How to Protect Your Kids from Cyber Bullies
By Tanni Haas
One of parents’ greatest fears is that their kids will become the victims of cyberbullying. And they have the fear for good reason: Research shows that almost half of all middle and high school students are cyberbullied at some point. If that’s the case, what can you do to protect your kids?
First, monitor your kids’ online behavior on a regular basis and pay close attention to which sites they’re on, whom they interact with, and the nature of their interactions. As Sarah Brown, an expert on children’s use of technology, says, “Being familiar with their online world is the best way for you to notice if something is wrong.” Research shows that parents who don’t monitor their kids’ online behavior are more likely to be unaware that their kids are being cyberbullied. There are many ways to monitor what your kids are doing online, including setting up their online accounts together with them so that you know their usernames and passwords, creating Google Alerts with your kids’ names, installing monitoring software on their devices, and requiring them to allow you to “friend” or “follow” them online.
If you notice any interactions that could be cause for alarm, speak to your kids right away. Since kids often try to hide the fact that they’re cyberbullied, ensure them ahead of time that they can always come to you with any problem, no matter how big or small. It’s very important, say Sameer Hinduja, PhD, and Justin Patchin, PhD, of the Cyberbullying Research Center, to “cultivate and maintain open, candid lines of communication with your children, so that they’re ready and willing to come to you whenever they experience something unpleasant or distressing in cyberspace.”
Ensure your kids ahead of time that you won’t ban them from going online if they come to you for help. As Michael Nuccitelli, PsyD, a well-known child psychologist and expert on cyberbullying, says, consistently remind your kids that “they’ll not lose their online privileges, interactive online gaming time, mobile devices, or social network site privileges due to cyberbullying issues, provided they are open, honest, and forthright.” Try not to overreact to situations, as this will make your kids think that you’ll overreact if they tell you about being cyberbullied.
When you speak to your kids about their online activities, encourage them not to respond in kind to wannabe cyberbullies—responding will only exacerbate the problem. Tara Fishler, a prominent expert on mediation and conflict resolution, says, “responding lets the bully know they affected you. Not posting a response gives you some control so you are not sucked into their harmful activities.” Instead, help block any wannabe cyberbullies from reaching your kids.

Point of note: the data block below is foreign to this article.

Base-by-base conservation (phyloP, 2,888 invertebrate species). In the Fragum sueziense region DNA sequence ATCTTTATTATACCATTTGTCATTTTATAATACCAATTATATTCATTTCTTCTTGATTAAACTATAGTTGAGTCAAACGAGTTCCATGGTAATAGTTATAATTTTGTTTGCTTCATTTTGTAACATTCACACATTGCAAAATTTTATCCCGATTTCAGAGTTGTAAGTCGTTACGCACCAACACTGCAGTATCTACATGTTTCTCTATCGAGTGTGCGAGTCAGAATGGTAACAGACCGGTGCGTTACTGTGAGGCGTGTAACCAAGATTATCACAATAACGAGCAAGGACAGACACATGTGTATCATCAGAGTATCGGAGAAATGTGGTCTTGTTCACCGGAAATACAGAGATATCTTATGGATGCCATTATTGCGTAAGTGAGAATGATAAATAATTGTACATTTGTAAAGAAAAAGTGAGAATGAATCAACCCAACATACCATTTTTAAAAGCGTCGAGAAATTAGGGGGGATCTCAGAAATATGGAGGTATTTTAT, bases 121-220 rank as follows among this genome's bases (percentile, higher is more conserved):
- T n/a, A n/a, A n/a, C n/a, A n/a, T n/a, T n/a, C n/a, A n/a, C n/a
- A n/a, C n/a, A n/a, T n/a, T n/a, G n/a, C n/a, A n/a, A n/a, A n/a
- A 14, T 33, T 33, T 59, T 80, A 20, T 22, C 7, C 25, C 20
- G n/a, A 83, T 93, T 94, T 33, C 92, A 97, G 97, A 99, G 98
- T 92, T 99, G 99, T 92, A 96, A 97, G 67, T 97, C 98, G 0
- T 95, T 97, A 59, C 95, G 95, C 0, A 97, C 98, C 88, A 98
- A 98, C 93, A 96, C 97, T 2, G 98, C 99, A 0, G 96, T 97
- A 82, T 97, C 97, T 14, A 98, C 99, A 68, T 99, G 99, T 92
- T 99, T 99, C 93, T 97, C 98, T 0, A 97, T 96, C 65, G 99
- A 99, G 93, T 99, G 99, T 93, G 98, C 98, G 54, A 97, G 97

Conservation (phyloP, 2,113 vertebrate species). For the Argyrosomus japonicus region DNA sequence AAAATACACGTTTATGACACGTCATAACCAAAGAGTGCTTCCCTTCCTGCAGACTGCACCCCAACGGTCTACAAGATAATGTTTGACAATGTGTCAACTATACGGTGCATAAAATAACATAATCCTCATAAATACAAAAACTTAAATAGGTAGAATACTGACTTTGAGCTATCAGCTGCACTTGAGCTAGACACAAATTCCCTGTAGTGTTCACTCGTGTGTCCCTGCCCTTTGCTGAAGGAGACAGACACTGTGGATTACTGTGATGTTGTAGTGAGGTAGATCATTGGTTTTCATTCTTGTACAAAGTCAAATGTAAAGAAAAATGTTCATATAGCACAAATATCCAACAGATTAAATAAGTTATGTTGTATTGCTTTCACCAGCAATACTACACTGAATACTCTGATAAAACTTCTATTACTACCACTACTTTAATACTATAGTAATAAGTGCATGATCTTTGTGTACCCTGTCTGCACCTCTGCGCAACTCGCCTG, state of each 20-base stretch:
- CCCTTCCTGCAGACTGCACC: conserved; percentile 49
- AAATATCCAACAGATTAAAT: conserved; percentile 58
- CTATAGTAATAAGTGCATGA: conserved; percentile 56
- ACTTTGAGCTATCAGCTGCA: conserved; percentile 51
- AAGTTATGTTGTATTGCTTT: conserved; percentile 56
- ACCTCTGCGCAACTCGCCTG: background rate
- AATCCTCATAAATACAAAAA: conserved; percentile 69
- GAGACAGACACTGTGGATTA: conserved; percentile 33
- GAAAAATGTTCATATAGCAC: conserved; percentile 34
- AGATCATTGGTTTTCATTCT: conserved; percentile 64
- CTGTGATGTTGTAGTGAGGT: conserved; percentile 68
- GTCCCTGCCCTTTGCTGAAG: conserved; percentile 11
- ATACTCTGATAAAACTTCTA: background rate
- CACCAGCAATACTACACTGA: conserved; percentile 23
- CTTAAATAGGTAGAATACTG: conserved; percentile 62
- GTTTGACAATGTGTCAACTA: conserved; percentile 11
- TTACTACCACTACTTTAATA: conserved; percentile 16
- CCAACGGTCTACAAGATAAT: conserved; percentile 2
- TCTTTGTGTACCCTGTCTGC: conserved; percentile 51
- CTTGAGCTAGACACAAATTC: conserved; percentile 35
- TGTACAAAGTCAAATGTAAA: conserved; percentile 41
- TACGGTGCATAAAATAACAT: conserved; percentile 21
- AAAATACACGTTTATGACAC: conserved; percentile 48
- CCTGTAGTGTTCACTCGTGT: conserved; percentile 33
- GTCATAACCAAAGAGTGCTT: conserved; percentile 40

As part of your regular conversations with your kids, teach them safe online habits. This includes such basic online security measures as never revealing identifying, personal information such as their home addresses, phone numbers, and where they go to school; not sharing their usernames and passwords with others; not leaving online accounts accessible and vulnerable on public devices; and never opening messages and links from people they don’t already know.
Your kids should also learn to select appropriate privacy settings on their online accounts, so that they only accept friends or follow requests from people they personally know, and allow posts to be broadcast only to their circle of friends or followers. As Brown puts it, “Limiting online exposure helps keep the bullies at bay.”
More generally, teach your kids to think carefully before they post anything online. They need to understand the potential repercussions from anything they post, including how certain posts could be used maliciously. A good rule of thumb is to say and do online only what you would say and do face-to-face to someone. Your kids should understand that as soon as they post something, it’s out of their control. Their posts can be forwarded without their knowledge or consent. Ruth Carter, a lawyer who specializes in social media and Internet law, says, “Kids should be taught early and often that they have no idea when a post will take on a life of its own and go places they can’t control.” A stricter but no less useful approach would be to establish actual rules for your kids’ online activities: Decide which sites they’re allowed to access, for how long, and what they are permitted to do on those sites.
Tanni Haas, PhD, is a college communications professor.